Monday, July 6, 2015

2015 Short Term

            Although we frequented Pond in the River during short term with Wilkie and some of the newest members of the BFC. With Andy and Ford having just graduated, and Schleich wrapping up a successful short term, there seemed no better time to spend a few days chasing the native brookies found in the rapid then these first few days of June…
            On Monday we rose with great ambition, but our actions spoke otherwise. With Midnight Madness and graduation, Sunday had been a long day, and Monday morning spoke the truth. Late awakenings, and a steady rain postponed the departure time until the first hours of Tuesday. After bagging the first breakfast sandwiches from the griddle at the Minot Country Store, we hit the Rapid river. 
            This time of year shows the tail end of the sucker spawn, with there being somewhere in the range of 30 suckers still in the pocketwater, the odd brookie still fiend for the sucker egg. The talent was spread across the zone early, Andy on the rock, Schleich in the pocketwater, and Ford in the top run by the green cabin. All were successful, finding their flies wedged in the mouth’s of many brook trout and landlocked salmon.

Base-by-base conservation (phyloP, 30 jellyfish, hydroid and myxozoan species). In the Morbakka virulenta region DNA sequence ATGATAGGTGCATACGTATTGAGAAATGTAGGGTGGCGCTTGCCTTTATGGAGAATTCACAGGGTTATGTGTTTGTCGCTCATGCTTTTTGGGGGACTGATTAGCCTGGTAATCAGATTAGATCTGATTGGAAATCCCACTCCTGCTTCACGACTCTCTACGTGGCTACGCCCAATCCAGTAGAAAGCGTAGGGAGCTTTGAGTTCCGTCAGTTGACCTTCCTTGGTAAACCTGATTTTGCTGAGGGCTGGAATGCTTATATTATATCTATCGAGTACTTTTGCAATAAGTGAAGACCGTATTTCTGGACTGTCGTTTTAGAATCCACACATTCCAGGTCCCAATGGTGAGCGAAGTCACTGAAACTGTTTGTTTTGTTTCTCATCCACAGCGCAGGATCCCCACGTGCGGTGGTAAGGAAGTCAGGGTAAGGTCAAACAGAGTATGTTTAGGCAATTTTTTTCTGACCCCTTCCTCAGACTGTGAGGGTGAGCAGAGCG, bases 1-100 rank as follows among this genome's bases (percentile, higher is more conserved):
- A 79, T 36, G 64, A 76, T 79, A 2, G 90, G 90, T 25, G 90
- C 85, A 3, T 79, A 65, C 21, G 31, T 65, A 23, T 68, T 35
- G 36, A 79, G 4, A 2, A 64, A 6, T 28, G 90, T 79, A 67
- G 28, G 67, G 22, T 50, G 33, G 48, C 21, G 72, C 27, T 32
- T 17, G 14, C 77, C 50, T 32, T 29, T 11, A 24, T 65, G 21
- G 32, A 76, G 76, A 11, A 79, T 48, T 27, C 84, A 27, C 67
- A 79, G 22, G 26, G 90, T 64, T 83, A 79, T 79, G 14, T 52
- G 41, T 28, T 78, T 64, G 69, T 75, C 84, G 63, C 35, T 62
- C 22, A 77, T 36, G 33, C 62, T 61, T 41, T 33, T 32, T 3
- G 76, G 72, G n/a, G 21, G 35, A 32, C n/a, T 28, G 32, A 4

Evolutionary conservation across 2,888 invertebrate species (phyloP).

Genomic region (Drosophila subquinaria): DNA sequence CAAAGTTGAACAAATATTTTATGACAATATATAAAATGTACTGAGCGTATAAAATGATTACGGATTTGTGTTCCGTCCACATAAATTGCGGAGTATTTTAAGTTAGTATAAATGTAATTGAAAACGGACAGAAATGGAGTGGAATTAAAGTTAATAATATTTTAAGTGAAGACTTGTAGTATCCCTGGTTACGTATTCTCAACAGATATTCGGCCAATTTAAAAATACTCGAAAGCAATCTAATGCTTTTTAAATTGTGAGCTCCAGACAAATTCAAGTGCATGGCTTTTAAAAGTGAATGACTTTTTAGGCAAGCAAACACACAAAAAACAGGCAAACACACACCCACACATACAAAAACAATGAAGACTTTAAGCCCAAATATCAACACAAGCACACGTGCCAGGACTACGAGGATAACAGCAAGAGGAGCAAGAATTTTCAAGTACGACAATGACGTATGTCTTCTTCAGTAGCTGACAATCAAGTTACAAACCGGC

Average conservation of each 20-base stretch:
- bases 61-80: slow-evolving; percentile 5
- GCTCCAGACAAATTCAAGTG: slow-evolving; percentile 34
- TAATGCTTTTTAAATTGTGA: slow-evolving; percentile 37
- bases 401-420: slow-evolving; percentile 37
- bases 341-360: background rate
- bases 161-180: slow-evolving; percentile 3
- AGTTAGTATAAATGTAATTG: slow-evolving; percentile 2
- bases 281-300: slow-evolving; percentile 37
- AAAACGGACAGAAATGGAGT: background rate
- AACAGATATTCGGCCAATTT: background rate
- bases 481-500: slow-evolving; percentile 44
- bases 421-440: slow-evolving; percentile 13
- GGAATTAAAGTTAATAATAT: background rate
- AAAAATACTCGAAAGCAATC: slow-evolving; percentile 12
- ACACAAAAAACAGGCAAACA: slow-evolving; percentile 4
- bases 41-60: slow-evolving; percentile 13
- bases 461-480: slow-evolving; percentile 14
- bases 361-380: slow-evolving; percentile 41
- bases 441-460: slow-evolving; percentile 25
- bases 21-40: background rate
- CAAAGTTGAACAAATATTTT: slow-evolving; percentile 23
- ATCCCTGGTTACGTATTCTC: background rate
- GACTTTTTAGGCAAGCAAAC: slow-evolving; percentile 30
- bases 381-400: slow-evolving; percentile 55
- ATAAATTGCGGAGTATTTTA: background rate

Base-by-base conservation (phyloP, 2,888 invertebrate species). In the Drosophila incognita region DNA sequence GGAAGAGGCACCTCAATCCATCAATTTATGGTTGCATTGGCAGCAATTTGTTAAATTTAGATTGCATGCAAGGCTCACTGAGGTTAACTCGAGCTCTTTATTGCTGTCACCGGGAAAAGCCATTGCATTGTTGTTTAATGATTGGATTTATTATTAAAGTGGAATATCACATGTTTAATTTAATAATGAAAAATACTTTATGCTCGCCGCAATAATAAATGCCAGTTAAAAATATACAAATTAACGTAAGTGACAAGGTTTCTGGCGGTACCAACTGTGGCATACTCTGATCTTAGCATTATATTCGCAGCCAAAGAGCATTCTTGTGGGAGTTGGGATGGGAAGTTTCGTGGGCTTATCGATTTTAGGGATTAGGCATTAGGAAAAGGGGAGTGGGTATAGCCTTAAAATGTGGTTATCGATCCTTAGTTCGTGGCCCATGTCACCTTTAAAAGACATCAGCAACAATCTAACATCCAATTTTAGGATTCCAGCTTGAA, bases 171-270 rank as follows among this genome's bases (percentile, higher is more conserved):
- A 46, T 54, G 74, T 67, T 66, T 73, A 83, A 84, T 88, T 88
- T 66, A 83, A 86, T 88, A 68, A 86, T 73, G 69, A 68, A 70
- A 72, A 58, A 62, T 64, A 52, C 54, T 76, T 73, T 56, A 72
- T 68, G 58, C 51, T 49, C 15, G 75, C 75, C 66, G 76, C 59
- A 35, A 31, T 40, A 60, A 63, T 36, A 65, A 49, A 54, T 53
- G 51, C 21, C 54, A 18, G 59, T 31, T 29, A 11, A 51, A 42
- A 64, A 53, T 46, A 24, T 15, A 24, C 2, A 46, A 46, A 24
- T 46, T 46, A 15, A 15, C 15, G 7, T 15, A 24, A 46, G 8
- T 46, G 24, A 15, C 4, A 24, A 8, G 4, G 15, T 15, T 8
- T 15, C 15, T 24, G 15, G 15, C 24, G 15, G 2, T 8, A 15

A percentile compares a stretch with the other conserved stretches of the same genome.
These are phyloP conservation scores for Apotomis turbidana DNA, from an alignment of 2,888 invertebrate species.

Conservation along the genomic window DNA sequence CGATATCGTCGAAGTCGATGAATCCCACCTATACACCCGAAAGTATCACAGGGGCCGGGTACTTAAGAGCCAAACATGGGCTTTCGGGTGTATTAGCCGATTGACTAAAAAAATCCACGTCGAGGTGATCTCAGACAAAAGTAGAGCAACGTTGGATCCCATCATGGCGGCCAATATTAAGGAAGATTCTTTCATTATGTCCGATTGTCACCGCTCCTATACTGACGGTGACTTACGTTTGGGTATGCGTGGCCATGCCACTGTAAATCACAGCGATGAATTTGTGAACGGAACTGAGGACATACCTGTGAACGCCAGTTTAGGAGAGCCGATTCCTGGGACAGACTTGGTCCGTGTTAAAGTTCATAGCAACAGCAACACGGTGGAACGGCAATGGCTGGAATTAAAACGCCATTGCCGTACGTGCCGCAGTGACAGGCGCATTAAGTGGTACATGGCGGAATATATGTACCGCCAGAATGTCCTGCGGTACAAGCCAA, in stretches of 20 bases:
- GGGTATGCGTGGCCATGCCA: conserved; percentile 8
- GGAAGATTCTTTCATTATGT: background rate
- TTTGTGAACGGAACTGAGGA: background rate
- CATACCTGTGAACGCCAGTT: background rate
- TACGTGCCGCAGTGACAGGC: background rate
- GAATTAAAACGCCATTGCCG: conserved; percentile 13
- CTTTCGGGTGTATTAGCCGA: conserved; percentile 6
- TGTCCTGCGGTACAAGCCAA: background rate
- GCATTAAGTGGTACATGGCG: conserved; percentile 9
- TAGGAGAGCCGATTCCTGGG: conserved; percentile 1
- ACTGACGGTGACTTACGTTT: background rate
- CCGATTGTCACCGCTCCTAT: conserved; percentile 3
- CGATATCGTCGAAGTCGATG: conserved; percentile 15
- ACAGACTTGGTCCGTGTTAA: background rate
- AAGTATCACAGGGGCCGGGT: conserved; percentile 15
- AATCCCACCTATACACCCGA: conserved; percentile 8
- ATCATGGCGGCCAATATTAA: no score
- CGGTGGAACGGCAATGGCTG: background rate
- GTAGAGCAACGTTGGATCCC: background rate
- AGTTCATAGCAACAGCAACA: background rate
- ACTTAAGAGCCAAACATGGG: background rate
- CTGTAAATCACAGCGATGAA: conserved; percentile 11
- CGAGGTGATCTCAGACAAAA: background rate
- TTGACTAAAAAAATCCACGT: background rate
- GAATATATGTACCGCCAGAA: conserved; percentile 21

The best success was found using an array of mayfly nymphs, green rock worms, and the aforementioned sucker egg, but for short stints in the middle of the day, we saw something we had never seen before on the Rapid, a Hendrickson hatch. While Tuesday may have been the slower day in terms of brook trout success, the noontime hatch proved enjoyable for all. Andy and Ford got a kick out of the rises and strikes that their dries endured, while Tyler continued his concentrated pursuit of the biggest brookie in the river. The best prize of the Tuesday Hendricks hatch, was Ford’s massive smallmouth bass. 
            As the afternoon slipped away, our mentor and old friend, Wayne, bid adieu, bestowing upon us what we now call “Wayne’s Pool”. His stretch of water hadn’t disappointed all day, as we often saw him plucking trout from the ripples. His zone would only improve as the evening set in, and as the following morning dawned. 
            Tuesday night’s break in the rain allowed for us to dry ourselves, and set up camp. A small Webber grill delivered burgers, bacon, and the last three salmon of the day, a feast fit for any angler. 
            On Wednesday the game plan was to get to the river early and commence the slay fest. The day was sunny at periods, encouraging more brookies to move up into the pocketwater, eager to gorge themselves on the usual mayfly nymphs and sucker eggs.